Kansas’ first governor, Charles Lawrence Robinson, was born in Hardwick, Massachusetts on July 21, 1818. Educated at Hadley and Amherst academies, he graduated from Amherst College and attended medical school in Woodstock, Vermont and Pittsfield, Massachusetts. Charles received his medical degree in 1843 from Berkshire Medical College and established medical practices in Belchertown, Springfield and Fitchburg.
When news of the California Gold Rush reached his ears on the other side of the country, Robinson headed west in 1849. There he opened a restaurant in Sacramento and began a new career as editor of a daily paper, the Settler’s and Miner’s Tribune in 1850.
Robinson also took an active part in the riots of 1850, seeking to uphold squatter sovereignty. In the process, he was seriously wounded and placed under indictment for murder and conspiracy. Following a 10-week confinement, Robinson was found not-guilty and his indictment was discharged by the court without a trial. At the same time, Robinson was elected to the California legislature, where he served as a representative from California’s 12th State Assembly District in 1851. He was known as “an active and decisive participant” during the territory’s turbulent time-frame preceding statehood.
On October 30, 1851, Robinson tied the knot with Sara Tappen Doolittle Lawrence. Two children were born to the couple. In 1856, Sara published Kansas, its Exterior and Interior Life. In the publication, she described examples between friends and foes regarding slavery in Kansas. Charles returned to Massachusetts in 1852 where he resumed his publishing career, working for the Fitchburg News.
Robinson was sent by the New England Emigrant Aid Society to Kansas in June 1854 to be its confidential agent. Shortly after he was settled, the tragedy known as “Bleeding Kansas” erupted. Robinson showed a passion for the Free-Staters, and in the process angered a large number of pro-slavery advocates. On December 23, 1854, the group held its first meeting with the stabilizing influence of Robinson’s cool, detached leadership.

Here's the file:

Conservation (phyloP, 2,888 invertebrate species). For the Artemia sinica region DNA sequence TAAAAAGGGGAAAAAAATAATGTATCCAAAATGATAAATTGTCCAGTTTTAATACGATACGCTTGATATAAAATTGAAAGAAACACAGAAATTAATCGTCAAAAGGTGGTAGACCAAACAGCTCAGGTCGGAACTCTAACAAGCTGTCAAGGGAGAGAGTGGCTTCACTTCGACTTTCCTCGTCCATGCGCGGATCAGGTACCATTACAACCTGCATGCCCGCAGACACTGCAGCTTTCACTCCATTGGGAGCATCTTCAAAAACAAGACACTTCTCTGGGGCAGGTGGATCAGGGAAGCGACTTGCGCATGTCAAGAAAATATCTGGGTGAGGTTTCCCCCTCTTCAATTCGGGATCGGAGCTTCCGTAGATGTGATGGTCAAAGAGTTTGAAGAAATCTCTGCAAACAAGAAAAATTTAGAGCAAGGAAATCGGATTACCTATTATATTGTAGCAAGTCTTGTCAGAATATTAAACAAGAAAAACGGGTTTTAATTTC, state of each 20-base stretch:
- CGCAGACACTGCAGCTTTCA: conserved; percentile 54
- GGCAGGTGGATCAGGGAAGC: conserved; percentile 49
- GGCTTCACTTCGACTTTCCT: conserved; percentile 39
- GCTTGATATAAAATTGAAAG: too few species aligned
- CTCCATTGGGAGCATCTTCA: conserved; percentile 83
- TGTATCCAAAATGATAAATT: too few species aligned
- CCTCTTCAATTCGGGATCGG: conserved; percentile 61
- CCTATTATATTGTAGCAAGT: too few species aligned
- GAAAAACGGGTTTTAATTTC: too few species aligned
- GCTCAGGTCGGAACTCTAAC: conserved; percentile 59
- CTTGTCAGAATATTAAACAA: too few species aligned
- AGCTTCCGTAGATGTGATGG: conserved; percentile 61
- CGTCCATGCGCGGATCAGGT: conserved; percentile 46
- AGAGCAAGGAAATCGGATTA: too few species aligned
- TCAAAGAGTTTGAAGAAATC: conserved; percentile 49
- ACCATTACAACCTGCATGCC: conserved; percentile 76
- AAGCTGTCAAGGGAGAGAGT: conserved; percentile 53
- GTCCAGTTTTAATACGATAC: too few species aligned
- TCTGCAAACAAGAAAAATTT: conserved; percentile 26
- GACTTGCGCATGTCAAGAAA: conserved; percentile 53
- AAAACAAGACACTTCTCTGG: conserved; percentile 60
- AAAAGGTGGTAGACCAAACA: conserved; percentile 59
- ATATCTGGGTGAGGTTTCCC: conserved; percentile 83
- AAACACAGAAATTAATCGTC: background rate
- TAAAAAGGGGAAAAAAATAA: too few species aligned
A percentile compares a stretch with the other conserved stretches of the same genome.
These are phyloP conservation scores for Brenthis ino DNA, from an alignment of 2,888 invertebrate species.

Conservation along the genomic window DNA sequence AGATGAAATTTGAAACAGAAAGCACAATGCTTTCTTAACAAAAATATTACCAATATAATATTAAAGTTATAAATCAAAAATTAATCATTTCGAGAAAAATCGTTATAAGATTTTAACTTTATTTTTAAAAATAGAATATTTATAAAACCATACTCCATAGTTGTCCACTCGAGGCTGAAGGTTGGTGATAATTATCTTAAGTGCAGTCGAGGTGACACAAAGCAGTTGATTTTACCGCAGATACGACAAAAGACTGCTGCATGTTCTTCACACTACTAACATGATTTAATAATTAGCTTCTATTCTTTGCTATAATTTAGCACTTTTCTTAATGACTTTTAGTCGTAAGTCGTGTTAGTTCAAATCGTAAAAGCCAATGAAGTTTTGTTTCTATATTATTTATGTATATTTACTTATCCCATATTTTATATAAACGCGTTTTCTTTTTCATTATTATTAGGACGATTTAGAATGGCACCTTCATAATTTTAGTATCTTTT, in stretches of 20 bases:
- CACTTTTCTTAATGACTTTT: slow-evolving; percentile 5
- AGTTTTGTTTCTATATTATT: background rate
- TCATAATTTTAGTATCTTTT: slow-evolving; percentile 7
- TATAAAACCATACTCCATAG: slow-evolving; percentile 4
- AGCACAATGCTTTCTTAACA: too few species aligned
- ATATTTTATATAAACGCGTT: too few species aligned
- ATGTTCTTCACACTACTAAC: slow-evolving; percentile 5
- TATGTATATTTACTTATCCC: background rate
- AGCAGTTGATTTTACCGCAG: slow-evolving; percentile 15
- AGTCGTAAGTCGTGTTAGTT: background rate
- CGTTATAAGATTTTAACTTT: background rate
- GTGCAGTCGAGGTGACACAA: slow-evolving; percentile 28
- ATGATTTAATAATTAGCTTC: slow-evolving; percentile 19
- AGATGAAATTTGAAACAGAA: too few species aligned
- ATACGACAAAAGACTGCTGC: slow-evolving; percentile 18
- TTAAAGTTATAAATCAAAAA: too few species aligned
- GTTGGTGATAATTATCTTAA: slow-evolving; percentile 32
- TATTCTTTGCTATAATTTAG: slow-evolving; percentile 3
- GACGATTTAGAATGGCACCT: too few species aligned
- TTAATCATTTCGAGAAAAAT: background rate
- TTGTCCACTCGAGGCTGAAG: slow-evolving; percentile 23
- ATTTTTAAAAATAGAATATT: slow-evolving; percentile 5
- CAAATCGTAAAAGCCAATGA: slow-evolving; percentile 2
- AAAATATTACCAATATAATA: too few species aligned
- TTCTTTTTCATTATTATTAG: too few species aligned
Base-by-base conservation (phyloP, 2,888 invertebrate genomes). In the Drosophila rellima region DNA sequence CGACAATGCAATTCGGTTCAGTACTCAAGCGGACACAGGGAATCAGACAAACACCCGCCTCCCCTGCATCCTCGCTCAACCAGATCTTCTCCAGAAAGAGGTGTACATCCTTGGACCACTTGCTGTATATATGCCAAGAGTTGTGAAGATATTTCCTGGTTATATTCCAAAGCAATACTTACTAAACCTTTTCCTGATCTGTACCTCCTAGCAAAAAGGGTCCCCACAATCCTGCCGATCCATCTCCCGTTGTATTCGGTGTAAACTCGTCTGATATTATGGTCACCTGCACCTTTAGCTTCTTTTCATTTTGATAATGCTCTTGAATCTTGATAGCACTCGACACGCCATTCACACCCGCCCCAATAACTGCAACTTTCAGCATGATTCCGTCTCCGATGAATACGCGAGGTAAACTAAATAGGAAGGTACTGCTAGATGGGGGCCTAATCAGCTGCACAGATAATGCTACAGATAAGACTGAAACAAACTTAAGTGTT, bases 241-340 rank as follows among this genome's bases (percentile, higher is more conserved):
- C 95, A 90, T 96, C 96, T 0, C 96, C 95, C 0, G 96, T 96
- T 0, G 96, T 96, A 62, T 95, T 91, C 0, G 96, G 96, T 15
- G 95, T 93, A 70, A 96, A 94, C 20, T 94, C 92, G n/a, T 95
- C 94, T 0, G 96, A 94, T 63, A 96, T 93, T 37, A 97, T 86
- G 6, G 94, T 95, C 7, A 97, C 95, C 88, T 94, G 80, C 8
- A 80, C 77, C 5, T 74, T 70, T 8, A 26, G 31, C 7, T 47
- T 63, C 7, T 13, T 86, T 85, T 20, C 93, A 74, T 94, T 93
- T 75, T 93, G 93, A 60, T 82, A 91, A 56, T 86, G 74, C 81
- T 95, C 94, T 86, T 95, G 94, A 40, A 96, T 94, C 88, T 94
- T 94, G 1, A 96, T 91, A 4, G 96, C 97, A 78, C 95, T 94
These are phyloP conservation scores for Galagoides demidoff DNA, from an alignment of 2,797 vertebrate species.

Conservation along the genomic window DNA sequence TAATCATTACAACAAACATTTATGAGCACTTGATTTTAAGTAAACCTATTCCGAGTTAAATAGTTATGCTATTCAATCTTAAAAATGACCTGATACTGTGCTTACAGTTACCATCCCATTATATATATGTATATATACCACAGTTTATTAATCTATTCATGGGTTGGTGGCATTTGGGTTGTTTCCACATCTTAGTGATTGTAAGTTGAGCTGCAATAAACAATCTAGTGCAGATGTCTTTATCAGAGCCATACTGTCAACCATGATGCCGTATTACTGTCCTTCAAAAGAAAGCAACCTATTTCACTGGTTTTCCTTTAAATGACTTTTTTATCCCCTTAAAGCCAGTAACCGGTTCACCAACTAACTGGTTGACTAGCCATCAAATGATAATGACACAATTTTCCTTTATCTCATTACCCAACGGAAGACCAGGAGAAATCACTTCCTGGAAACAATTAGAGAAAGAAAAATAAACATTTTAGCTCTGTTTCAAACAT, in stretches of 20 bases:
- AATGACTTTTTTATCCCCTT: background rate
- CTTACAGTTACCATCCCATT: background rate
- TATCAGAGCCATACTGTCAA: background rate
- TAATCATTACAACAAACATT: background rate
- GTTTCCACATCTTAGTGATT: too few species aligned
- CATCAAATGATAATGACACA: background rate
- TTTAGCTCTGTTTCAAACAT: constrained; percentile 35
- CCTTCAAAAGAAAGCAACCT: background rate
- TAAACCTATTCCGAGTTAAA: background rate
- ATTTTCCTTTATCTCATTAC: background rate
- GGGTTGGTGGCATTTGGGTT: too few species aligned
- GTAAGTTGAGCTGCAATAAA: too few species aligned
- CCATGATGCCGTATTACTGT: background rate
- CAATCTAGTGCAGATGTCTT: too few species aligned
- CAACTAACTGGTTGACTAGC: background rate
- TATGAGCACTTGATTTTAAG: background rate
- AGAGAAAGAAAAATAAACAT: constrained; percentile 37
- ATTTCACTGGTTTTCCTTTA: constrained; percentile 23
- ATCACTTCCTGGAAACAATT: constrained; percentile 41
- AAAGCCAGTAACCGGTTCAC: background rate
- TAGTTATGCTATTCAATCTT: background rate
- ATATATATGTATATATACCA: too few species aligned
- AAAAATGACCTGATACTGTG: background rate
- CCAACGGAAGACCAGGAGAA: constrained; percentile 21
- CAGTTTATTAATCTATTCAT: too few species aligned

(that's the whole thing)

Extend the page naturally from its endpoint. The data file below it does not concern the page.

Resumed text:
In January 1856, Robinson was elected to be the Territorial Governor of Kansas under the “illegal” Topka Constitution. He was held in custody from the spring of 1856 until September of the same year at Camp Sackett, along with the son of abolitionist John Brown and other Free-State leaders.
Under the Wyandotte Constitution in 1859, Robinson became the first Governor of Kansas. He was inaugurated two months prior to the outbreak of the Civil War. During his single term in office, he was constantly preoccupied with thoughts of the war, in addition to the activities of his flamboyant chief rival, James H. Lane. The bitter rivalry led to impeachment proceedings against the governor, in addition to State Auditory George S. Hillyer and Secretary of State J. W. Robinson.
Though the other two political figures were convicted and removed from office, the governor was found to be innocent of the charges; however, the stain left behind hurt his political career. History, however, would remember him kindly. One biographer’s heralded prose regarding Robinson reads, “as the strongest character in the history of the State . . . Under his leadership the battle was won for the North, Kansas entered the Union a Free State, and the prestige of the South was crushed and broken forever.”
Robinson served the Kansas History Society as its president for one year and remained active in the affairs of Kansas until he died on August 17, 1894 at the age of 76. He was buried in the Oak Hill Cemetery located in Lawrence, Kansas.